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Categories Heart disease, In the news, Uncategorized

Trans fats still a risk for coronary heart disease

Despite the recommendation of the National Institute for Health and Clinical Excellence (NICE) that trans fats should be banned, in line with current legislation in Denmark and New York City, the Government has today announced that it will neither ban the fats nor advise manufacturers to flag them up on food lables .

Trans fats are hydrogenated oils that remain solid at room temperature. They are harmful and have no nutritional benefits and, as they cannot be broken down in the digestive system, they accumulate and clog up arteries. Evidence is mounting that trans fats are implicated in cancer, multiple sclerosis, stroke, obesity and heart disease. They are found in many products, including deep fried foods, baked goods, ice creams, biscuits, snack bars and ready meals; cheap foods are more likely to contain trans fats as they are so convenient for manufacturers to use. Although Tesco and Sainsbury have stated that they will not use trans fats in their own brands, other convenience foods within the stores may be loaded with them.

Avoiding trans fats is not as simple as avoiding cigarettes or alcohol as consumers may find it difficult to know which foods contain them. The labels will not list ‘trans fats’ in the ingredients, but will list hydrogenated or partially hydrogenated vegetable oil. As these foods are found in many foods marketed for children it may be particularly difficult for parents of young children to identify the offending fats and protect their families; shopping with small children is difficult at the best of times and searching through ingredients may not be an option.

As the Government appear to be unwilling to support consumers to improve their health, it is important for people to educate themselves about which foods are safe to eat. Avoiding fried foods and packaged foods containing hydrogenated or partially hydrogenated vegetable oil will help. In addition, eating foods that are rich in essential fats such as oily fish, nuts, seeds and cold pressed vegetable oils may help to redress the balance.  To gain more advice on how to avoid the dangerous fats and boost levels of healthy fats, why not make an appointment with Emma at Smart Nutrition.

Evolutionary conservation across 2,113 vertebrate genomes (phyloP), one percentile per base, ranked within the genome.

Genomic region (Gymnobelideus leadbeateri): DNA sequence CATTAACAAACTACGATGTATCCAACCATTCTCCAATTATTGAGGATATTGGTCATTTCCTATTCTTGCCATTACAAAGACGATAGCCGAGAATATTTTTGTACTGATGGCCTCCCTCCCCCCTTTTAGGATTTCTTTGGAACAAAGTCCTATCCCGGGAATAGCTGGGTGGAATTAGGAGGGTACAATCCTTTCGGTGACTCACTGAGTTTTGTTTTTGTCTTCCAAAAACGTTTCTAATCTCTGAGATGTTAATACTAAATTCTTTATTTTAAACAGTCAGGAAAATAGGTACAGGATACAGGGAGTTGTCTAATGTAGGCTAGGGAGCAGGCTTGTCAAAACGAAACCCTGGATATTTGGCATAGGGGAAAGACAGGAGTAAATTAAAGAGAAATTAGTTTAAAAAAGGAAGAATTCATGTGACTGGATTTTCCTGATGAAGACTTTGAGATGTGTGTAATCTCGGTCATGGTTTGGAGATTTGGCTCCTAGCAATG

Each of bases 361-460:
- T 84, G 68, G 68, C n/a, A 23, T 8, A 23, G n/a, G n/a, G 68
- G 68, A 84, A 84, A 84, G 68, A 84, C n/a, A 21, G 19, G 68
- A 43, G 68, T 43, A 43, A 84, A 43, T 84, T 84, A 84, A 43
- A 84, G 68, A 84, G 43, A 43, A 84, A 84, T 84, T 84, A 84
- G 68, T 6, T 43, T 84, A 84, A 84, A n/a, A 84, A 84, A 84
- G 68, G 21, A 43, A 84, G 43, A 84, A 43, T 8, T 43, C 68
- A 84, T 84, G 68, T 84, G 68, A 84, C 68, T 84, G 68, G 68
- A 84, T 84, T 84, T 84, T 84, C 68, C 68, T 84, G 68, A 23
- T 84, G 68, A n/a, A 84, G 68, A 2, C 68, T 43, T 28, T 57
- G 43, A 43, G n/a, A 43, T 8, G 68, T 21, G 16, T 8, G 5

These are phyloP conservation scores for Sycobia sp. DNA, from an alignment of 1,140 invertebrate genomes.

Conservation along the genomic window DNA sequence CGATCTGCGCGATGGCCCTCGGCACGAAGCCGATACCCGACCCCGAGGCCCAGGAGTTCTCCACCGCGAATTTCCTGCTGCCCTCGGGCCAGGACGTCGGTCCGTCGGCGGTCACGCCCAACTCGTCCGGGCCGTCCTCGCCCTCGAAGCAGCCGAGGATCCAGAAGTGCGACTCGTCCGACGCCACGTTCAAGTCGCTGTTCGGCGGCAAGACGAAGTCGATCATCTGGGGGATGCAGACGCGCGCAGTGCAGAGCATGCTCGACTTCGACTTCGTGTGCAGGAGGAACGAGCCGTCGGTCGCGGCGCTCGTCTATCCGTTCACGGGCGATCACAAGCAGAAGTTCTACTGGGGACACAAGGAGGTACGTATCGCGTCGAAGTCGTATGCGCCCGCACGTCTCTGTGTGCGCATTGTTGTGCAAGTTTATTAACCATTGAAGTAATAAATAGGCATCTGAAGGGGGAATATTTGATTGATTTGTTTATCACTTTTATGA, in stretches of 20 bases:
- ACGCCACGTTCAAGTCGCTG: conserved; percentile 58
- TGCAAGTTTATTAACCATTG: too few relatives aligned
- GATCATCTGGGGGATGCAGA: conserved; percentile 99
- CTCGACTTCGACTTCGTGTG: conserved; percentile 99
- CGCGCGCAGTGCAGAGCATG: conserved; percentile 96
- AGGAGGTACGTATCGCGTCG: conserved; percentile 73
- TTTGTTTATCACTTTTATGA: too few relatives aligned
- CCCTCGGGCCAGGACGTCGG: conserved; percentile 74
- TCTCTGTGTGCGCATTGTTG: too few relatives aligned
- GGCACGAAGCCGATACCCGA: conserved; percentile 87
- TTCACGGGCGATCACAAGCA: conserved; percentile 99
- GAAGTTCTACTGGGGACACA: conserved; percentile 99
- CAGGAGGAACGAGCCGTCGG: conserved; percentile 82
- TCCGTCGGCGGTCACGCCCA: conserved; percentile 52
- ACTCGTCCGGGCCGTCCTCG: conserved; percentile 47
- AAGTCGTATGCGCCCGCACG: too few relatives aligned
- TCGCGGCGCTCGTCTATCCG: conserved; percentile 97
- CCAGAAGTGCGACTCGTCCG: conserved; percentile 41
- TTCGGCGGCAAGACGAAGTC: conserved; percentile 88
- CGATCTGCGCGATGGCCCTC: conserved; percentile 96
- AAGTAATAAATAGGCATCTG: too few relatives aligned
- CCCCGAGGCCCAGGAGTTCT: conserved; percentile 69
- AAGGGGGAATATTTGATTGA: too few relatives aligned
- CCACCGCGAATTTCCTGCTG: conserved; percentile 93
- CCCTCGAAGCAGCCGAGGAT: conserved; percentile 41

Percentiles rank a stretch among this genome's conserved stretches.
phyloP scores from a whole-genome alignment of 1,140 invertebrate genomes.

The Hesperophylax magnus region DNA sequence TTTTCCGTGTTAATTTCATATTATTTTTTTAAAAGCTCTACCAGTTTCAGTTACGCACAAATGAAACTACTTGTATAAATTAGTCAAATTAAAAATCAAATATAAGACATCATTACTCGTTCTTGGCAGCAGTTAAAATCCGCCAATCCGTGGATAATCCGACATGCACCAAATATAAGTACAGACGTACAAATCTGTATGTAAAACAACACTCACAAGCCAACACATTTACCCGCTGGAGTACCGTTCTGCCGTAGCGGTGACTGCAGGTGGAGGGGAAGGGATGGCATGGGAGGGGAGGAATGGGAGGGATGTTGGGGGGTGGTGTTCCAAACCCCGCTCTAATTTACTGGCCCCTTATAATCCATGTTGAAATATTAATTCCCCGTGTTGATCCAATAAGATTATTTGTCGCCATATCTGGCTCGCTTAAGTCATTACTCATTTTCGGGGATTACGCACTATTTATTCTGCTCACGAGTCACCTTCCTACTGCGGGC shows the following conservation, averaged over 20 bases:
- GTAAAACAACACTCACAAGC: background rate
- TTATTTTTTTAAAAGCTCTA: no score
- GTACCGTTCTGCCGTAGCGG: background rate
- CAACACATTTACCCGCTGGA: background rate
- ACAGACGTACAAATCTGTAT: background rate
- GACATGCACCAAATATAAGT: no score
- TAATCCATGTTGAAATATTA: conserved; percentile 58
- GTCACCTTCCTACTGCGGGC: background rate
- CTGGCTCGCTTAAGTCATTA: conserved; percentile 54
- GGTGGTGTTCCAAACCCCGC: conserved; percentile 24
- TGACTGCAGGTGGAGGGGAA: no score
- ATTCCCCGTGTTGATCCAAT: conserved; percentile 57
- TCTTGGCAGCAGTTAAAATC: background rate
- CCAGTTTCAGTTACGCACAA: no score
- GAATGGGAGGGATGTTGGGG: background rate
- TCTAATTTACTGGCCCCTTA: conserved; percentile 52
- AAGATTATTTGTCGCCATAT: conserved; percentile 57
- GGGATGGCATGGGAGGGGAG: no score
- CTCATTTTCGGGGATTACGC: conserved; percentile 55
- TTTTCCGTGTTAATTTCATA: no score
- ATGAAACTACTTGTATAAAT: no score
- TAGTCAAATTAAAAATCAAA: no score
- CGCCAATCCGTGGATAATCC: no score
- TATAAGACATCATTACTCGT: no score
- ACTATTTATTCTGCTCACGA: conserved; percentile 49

Categories In the news, Uncategorized

Are you missing out on vital nutrients?

The recently published National Diet and Nutrition Survey (NDNS) suggests that intakes of minerals are worryingly low  amongst Britons, and none more so than adolescents. The government’s food watchdog, the Food Standards Agency (FSA) gave 1000 adults and children over 4 years old a 4-day diet diary and the results were compared with UK dietary recommendations.

Girls between the ages of 11 and 18 had particularly worrying diets; instead of eating foods essential for growth and good health, they favoured foods and drinks high in sugar and fat such as processed foods, sweets and chocolate and fizzy drinks. Less than 7% teenage girls ate the recommended 5 daily portions of fruit or veg.

As a result, teenage girls get insufficient iron, iodine and calcium and both boys and girls are low in magnesium and potassium. 46% of girls had intakes of iron and magnesium below the Lower Reference Nutrient Intake (LRNI) (a level at which deficiency is likely) and 26% boys had intakes of magnesium below the LRNI. As teenagers gain more freedom from the family home, they often slip into bad habits. The FSA has launched a magazine called Blink on Facebook to attempt to reach this group.

Despite government recommendations that children do not drink any alcohol, the survey found that 4% of boys aged 13-15 years and 12% of girls of the same age usually drank alcohol once a week or more.

Adults also had low intakes of minerals. One fifth of men and half of all women failed to meet LRNI for selenium; the cancer busting antioxidant. One fifth of women fail to reach the LRNI for iron, leaving them at risk of anaemia and  67% of men and women fail to meet the 5 a day target.

Omega 3 fats were also low in the diets surveyed; 140g oily fish is recommended each week to stave off cognitive decline and inflammatory conditions such as eczema and arthritis. The survey showed that adults, on average, ate just 8g per week.

Speaking in the Guardian, Richard Watts, of the health charity Sustain suggests that tough rules imposed by the Government are most effective in improving diets, such as those dictating what goes into school dinners. Meanwhile, junk food marketing continues to negatively influence Britons whose health is at risk from vitamin and mineral deficiencies. 

Book an appointment with Smart Nutrition today to check that you’re getting enough nutrients.